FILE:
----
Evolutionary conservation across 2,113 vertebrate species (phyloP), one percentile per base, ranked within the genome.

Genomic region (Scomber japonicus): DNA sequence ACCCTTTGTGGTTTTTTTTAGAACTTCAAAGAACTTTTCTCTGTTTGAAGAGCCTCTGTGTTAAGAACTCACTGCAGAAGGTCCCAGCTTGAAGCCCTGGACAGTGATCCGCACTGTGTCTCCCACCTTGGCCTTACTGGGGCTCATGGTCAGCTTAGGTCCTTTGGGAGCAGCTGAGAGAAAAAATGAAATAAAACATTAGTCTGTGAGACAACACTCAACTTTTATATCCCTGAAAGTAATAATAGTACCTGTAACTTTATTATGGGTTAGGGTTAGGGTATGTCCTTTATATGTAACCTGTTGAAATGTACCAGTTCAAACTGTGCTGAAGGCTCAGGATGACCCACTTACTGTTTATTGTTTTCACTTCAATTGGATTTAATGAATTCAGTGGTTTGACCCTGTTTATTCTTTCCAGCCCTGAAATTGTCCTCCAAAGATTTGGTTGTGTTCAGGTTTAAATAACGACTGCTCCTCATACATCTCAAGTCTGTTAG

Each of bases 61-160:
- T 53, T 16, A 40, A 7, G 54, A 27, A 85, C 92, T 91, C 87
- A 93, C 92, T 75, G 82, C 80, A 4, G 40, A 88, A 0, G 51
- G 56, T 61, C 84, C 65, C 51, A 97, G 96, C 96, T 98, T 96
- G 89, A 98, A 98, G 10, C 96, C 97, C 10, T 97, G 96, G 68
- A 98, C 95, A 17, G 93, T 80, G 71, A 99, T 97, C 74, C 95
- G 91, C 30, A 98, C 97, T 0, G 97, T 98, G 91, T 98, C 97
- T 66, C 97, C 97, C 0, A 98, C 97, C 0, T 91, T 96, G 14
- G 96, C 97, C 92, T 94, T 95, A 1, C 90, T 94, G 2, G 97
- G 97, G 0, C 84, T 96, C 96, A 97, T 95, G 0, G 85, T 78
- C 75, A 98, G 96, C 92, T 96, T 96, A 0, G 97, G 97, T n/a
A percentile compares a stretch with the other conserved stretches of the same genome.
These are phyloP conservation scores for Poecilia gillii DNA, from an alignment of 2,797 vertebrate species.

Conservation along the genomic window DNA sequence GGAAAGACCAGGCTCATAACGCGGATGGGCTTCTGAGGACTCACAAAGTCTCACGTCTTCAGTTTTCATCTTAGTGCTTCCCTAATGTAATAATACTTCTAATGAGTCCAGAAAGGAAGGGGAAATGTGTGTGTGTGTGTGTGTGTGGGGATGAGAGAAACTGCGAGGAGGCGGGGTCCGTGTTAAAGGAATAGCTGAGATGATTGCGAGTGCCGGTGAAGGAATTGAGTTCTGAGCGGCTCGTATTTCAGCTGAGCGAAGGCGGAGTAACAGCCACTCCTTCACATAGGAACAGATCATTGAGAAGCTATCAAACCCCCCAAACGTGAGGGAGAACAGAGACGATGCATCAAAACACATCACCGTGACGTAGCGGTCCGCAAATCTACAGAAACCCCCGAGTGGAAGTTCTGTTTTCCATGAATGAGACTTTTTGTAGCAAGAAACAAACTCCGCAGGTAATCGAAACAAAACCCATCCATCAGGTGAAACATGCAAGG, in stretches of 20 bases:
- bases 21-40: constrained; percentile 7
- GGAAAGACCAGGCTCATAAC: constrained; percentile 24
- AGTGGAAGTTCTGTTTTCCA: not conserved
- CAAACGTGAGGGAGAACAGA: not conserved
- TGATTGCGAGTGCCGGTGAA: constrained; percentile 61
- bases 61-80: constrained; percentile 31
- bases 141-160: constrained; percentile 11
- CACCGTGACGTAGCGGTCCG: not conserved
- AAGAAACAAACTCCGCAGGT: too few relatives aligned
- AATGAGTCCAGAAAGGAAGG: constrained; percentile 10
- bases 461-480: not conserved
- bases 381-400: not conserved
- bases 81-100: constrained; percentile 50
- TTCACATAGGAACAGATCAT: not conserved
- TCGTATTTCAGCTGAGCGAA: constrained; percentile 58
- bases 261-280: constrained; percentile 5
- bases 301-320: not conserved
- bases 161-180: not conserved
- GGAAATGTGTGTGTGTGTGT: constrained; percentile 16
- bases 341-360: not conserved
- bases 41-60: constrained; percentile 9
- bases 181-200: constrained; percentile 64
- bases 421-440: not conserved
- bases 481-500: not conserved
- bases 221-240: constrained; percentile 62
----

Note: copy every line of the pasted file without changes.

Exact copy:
Evolutionary conservation across 2,113 vertebrate species (phyloP), one percentile per base, ranked within the genome.

Genomic region (Scomber japonicus): DNA sequence ACCCTTTGTGGTTTTTTTTAGAACTTCAAAGAACTTTTCTCTGTTTGAAGAGCCTCTGTGTTAAGAACTCACTGCAGAAGGTCCCAGCTTGAAGCCCTGGACAGTGATCCGCACTGTGTCTCCCACCTTGGCCTTACTGGGGCTCATGGTCAGCTTAGGTCCTTTGGGAGCAGCTGAGAGAAAAAATGAAATAAAACATTAGTCTGTGAGACAACACTCAACTTTTATATCCCTGAAAGTAATAATAGTACCTGTAACTTTATTATGGGTTAGGGTTAGGGTATGTCCTTTATATGTAACCTGTTGAAATGTACCAGTTCAAACTGTGCTGAAGGCTCAGGATGACCCACTTACTGTTTATTGTTTTCACTTCAATTGGATTTAATGAATTCAGTGGTTTGACCCTGTTTATTCTTTCCAGCCCTGAAATTGTCCTCCAAAGATTTGGTTGTGTTCAGGTTTAAATAACGACTGCTCCTCATACATCTCAAGTCTGTTAG

Each of bases 61-160:
- T 53, T 16, A 40, A 7, G 54, A 27, A 85, C 92, T 91, C 87
- A 93, C 92, T 75, G 82, C 80, A 4, G 40, A 88, A 0, G 51
- G 56, T 61, C 84, C 65, C 51, A 97, G 96, C 96, T 98, T 96
- G 89, A 98, A 98, G 10, C 96, C 97, C 10, T 97, G 96, G 68
- A 98, C 95, A 17, G 93, T 80, G 71, A 99, T 97, C 74, C 95
- G 91, C 30, A 98, C 97, T 0, G 97, T 98, G 91, T 98, C 97
- T 66, C 97, C 97, C 0, A 98, C 97, C 0, T 91, T 96, G 14
- G 96, C 97, C 92, T 94, T 95, A 1, C 90, T 94, G 2, G 97
- G 97, G 0, C 84, T 96, C 96, A 97, T 95, G 0, G 85, T 78
- C 75, A 98, G 96, C 92, T 96, T 96, A 0, G 97, G 97, T n/a
A percentile compares a stretch with the other conserved stretches of the same genome.
These are phyloP conservation scores for Poecilia gillii DNA, from an alignment of 2,797 vertebrate species.

Conservation along the genomic window DNA sequence GGAAAGACCAGGCTCATAACGCGGATGGGCTTCTGAGGACTCACAAAGTCTCACGTCTTCAGTTTTCATCTTAGTGCTTCCCTAATGTAATAATACTTCTAATGAGTCCAGAAAGGAAGGGGAAATGTGTGTGTGTGTGTGTGTGTGGGGATGAGAGAAACTGCGAGGAGGCGGGGTCCGTGTTAAAGGAATAGCTGAGATGATTGCGAGTGCCGGTGAAGGAATTGAGTTCTGAGCGGCTCGTATTTCAGCTGAGCGAAGGCGGAGTAACAGCCACTCCTTCACATAGGAACAGATCATTGAGAAGCTATCAAACCCCCCAAACGTGAGGGAGAACAGAGACGATGCATCAAAACACATCACCGTGACGTAGCGGTCCGCAAATCTACAGAAACCCCCGAGTGGAAGTTCTGTTTTCCATGAATGAGACTTTTTGTAGCAAGAAACAAACTCCGCAGGTAATCGAAACAAAACCCATCCATCAGGTGAAACATGCAAGG, in stretches of 20 bases:
- bases 21-40: constrained; percentile 7
- GGAAAGACCAGGCTCATAAC: constrained; percentile 24
- AGTGGAAGTTCTGTTTTCCA: not conserved
- CAAACGTGAGGGAGAACAGA: not conserved
- TGATTGCGAGTGCCGGTGAA: constrained; percentile 61
- bases 61-80: constrained; percentile 31
- bases 141-160: constrained; percentile 11
- CACCGTGACGTAGCGGTCCG: not conserved
- AAGAAACAAACTCCGCAGGT: too few relatives aligned
- AATGAGTCCAGAAAGGAAGG: constrained; percentile 10
- bases 461-480: not conserved
- bases 381-400: not conserved
- bases 81-100: constrained; percentile 50
- TTCACATAGGAACAGATCAT: not conserved
- TCGTATTTCAGCTGAGCGAA: constrained; percentile 58
- bases 261-280: constrained; percentile 5
- bases 301-320: not conserved
- bases 161-180: not conserved
- GGAAATGTGTGTGTGTGTGT: constrained; percentile 16
- bases 341-360: not conserved
- bases 41-60: constrained; percentile 9
- bases 181-200: constrained; percentile 64
- bases 421-440: not conserved
- bases 481-500: not conserved
- bases 221-240: constrained; percentile 62